Sleep Apnea in Livonia, MI
If you wake during the night coughing, sputtering, or choking, or feel that you’re gasping for air, you may be suffering from sleep apnea. Sleep apnea is a sleep disorder that involves the oral tissues of your soft palate and throat, and can often be treated by your dentist. The exhaustion due to waking during your sleep cycle is problematic, but a list of other dangerous symptoms makes sleep apnea a more serious issue than you may realize. Contact Dr. Stewart if you think you may be experiencing sleep apnea, and get started on your way to a healthy night’s sleep.
What Is Sleep Apnea?
There are two types of sleep apnea. Obstructive sleep apnea can be treated by Dr. Stewart’s office. Central sleep apnea, however, is a neurological disorder that we do not treat. Read about the differences below:
- Obstructive sleep apnea: This is the most common form of sleep apnea, and occurs when the soft tissues in your throat relax. Your airways become partially closed and your breathing stops, causing you to wake suddenly, gasping for breath. Obstructive sleep apnea often includes snoring.
- Central sleep apnea: Because your brain fails to send the proper signals to your body to continue breathing normally, resulting in sudden stops and starts in breathing, this type of sleep apnea is considered a neurological disorder and, therefore, requires treatment by a neurologist.
What Causes Sleep Apnea?
Several issues can lead to sleep apnea, some of which you can address on your own, while others require treatment. Certain factors, including genetics or certain physical traits, are out of your control. Because you are asleep when it happens, many people are unaware they even have a sleep disorder. According to the National Sleep Foundation, of the approximately 18 million Americans that have sleep apnea, only 10 to 20 percent are aware of it. Of the 24 percent of women and 40 percent of men who snore habitually, it is estimated that half suffer from sleep apnea. Possible causes of sleep apnea include:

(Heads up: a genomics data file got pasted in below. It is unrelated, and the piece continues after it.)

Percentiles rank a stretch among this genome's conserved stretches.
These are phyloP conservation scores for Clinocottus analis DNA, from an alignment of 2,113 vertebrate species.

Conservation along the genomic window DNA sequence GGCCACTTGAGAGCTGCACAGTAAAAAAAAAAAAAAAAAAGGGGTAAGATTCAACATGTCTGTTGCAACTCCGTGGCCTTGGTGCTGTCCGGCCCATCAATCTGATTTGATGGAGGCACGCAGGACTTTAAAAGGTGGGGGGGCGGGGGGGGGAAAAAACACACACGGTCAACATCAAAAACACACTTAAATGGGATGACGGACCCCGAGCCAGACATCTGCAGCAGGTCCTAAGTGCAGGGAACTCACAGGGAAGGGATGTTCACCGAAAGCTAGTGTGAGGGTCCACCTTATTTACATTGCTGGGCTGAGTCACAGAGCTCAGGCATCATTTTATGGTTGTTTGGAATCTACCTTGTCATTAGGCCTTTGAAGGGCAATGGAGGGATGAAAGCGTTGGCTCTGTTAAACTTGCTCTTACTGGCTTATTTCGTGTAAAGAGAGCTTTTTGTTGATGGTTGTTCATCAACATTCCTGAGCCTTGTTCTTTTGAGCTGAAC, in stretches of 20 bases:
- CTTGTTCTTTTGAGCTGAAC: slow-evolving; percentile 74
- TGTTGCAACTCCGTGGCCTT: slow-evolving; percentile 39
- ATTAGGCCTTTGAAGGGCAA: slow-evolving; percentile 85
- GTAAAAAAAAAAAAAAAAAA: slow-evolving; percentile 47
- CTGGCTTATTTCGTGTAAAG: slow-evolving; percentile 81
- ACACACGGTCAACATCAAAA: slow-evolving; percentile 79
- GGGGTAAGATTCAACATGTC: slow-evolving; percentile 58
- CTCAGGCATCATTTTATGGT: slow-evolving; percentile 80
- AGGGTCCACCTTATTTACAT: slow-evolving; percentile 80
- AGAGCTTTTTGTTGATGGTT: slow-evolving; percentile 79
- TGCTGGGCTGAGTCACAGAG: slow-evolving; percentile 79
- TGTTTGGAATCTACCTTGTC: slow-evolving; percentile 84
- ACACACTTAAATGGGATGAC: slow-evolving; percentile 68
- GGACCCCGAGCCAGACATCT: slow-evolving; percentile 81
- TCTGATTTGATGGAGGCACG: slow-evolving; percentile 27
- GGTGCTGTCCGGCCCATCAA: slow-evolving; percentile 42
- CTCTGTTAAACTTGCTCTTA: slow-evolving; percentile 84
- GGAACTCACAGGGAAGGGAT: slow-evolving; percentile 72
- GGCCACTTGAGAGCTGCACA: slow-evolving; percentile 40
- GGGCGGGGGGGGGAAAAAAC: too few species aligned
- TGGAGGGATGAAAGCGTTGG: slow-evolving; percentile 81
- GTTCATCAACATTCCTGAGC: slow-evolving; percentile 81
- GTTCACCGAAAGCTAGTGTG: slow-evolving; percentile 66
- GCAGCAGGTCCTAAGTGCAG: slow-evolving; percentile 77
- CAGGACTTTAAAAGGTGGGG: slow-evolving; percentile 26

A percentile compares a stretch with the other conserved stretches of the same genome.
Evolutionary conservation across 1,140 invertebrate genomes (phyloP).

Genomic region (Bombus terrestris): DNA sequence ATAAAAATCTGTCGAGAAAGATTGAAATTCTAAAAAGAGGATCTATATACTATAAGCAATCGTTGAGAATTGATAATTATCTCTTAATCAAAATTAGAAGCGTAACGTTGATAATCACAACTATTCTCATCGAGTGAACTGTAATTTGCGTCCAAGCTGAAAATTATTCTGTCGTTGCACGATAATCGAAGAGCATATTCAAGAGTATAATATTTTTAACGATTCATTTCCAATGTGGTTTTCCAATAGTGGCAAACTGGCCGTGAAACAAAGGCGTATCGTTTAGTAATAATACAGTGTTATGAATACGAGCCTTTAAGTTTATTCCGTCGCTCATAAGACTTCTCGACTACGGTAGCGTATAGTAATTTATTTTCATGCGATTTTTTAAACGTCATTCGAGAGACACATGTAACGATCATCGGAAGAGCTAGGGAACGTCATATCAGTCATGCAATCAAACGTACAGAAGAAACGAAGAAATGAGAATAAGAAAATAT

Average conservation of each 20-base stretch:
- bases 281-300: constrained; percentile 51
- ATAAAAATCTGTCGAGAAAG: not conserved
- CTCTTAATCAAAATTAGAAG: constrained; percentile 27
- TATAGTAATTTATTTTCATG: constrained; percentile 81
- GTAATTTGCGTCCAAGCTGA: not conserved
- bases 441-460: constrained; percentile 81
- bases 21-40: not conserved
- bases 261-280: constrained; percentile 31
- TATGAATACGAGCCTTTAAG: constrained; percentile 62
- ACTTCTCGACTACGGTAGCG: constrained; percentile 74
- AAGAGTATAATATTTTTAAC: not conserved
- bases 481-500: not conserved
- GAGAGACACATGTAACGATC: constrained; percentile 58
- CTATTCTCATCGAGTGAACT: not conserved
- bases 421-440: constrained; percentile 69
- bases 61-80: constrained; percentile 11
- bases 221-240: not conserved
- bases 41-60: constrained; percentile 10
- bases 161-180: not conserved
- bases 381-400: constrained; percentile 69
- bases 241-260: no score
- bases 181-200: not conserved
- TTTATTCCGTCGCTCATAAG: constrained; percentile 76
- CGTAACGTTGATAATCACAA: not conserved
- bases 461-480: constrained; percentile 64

- A large neck
- Alcohol consumption
- Smoking (tobacco)
- Down syndrome
- Being overweight
Is There a Sleep Apnea Test?
If your symptoms do not clearly point to sleep apnea, Dr. Stewart may suggest being tested. Once the diagnosis is made, he can offer you treatment options. There are two types of tests used to diagnose sleep apnea:
- Home sleep test: You can test yourself for sleep apnea in the comfort of your own home. Dr. Stewart will provide you with a portable device that includes sensors that detect when you start and stop breathing.
- Sleep study: If your home test is normal, but you display symptoms associated with sleep apnea, we may suggest you undergo a sleep study conducted by a sleep center lab. A doctor will monitor you while you sleep in a private room. This testing is more advanced and detailed than a home test. Sleep study tests also measure your brain and muscle activity to detect even mild cases of sleep apnea.